2011 Expanding the Pool of Teachers Policy
The state should ensure that its alternate routes provide streamlined preparation that is relevant to the immediate needs of new teachers.
Missouri does not ensure that its alternate route candidates will receive streamlined preparation that meets the immediate needs of new teachers.
Candidates in the Innovative and Alternative Professional Education Program must complete an unspecified amount of preservice coursework in the areas of adolescent development, psychology of learning and teaching methodology in the content area. Eight additional semester hours of professional education coursework are also required. Program guidelines indicate that candidates "usually complete about 30 semester hours of coursework."
Temporary Authorization Certificate candidates must complete nine semester hours of coursework in their area of assignment. Overall, coursework is limited to 24 credit hours in the areas of psychology of the exceptional child, behavioral management techniques, measurement and evaluation, teaching methods/instructional strategies, methods of teaching reading and developmental psychology.
Innovative and Alternative Professional Education Program candidates are assigned a mentor who teaches the same subject and approximately the same grade level for the full length of the program.
Temporary Authorization Certificate candidates also receive a mentor, but no details are provided.
American Board for Certification of Teacher Excellence (ABCTE) candidates do not have coursework requirements and receive mentoring.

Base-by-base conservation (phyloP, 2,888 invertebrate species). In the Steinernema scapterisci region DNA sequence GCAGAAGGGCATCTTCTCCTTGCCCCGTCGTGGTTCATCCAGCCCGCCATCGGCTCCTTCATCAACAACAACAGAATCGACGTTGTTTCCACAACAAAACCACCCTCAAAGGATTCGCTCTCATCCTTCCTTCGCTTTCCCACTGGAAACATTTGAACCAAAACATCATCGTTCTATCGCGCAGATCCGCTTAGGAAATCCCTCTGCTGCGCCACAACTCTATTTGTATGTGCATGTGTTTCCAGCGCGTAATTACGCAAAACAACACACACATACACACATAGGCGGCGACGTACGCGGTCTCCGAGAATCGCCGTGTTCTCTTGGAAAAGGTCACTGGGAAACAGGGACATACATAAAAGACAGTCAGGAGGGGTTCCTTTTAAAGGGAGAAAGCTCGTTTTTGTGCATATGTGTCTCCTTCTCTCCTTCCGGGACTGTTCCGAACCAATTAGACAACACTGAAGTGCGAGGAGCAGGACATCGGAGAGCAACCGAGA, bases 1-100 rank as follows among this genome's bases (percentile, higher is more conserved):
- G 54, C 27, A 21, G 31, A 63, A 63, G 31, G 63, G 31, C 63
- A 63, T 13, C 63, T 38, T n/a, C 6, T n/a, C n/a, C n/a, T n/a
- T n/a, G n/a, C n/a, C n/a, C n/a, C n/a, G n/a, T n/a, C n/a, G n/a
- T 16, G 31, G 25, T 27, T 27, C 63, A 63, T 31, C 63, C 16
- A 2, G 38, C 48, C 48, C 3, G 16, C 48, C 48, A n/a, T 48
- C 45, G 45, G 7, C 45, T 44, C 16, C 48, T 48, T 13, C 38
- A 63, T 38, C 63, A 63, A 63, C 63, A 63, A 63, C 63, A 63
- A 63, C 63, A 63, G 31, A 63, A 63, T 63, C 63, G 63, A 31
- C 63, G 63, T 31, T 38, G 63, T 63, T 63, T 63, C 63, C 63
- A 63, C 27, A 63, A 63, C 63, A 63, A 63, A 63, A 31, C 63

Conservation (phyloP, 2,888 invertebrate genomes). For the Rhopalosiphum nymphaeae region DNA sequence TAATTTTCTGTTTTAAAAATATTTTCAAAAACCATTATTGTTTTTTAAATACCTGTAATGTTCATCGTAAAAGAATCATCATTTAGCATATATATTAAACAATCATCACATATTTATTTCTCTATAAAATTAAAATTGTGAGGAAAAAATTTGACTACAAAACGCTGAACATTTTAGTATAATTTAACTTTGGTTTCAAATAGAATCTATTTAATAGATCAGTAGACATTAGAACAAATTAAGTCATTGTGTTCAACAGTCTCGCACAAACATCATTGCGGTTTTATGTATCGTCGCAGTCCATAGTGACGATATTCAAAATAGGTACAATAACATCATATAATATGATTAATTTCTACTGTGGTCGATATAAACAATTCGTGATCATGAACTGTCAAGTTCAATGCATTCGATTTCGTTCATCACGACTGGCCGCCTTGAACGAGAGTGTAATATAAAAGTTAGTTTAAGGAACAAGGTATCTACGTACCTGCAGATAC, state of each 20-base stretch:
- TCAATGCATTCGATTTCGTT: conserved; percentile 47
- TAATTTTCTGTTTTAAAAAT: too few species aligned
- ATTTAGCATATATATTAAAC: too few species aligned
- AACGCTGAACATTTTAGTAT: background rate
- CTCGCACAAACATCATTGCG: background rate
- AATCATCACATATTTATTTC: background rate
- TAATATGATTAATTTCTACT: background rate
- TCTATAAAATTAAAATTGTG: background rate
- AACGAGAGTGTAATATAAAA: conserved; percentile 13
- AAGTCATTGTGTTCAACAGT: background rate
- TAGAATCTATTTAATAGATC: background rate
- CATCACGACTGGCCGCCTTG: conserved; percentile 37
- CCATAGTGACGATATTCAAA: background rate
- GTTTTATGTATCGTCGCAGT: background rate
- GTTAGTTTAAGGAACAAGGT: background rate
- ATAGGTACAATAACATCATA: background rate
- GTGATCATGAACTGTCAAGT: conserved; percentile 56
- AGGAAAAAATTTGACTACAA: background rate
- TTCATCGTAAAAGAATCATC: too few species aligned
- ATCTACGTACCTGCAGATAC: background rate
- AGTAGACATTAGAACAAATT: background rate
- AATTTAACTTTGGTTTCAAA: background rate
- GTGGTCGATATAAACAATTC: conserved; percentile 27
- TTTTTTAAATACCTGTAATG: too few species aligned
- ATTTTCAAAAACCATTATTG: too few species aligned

Innovative and Alternative Professional Education Program candidates can receive full certification after two years. Temporary Authorization Certificate candidates may qualify for an initial license after teaching for a minimum of two years.
The state does not outline any requirements for candidates working under the Doctoral Route to Certification.
5 CSR 80-805.030 http://dese.mo.gov/divteachqual/teachcert/certclass.html
Establish coursework guidelines for alternate route preparation programs.
Simply mandating coursework without specifying the purpose can inadvertently send the wrong message to program providers—that "anything goes" as long as credits are granted. However constructive, any course that is not fundamentally practical and immediately necessary should be eliminated as a requirement. Appropriate coursework should include grade-level or subject-level seminars, methodology in the content area, classroom management, assessment and scientifically based early reading instruction.
Ensure that new teachers are supported in the first year of teaching.
Missouri should provide more detailed induction guidelines to ensure that new teachers will receive the support they need to facilitate their success in the classroom. Effective strategies include practice teaching prior to teaching in the classroom, intensive mentoring with full classroom support in the first few weeks or months of school, a reduced teaching load and release time to allow new teachers to observe experienced teachers during each school day.
Missouri asserted that all alternate routes approved by the Department of Elementary and Secondary Education have guidelines and coursework requirements. Further, the state explained that all beginning teachers are required to have a mentor regardless of the route he or she has taken to earn a teacher certificate.
NCTQ encourages Missouri to make its coursework guidelines more specific to ensure that programs meet the state's intents and purposes for alternative certification. The state can add specificity while still leaving programs with flexibility in their program design.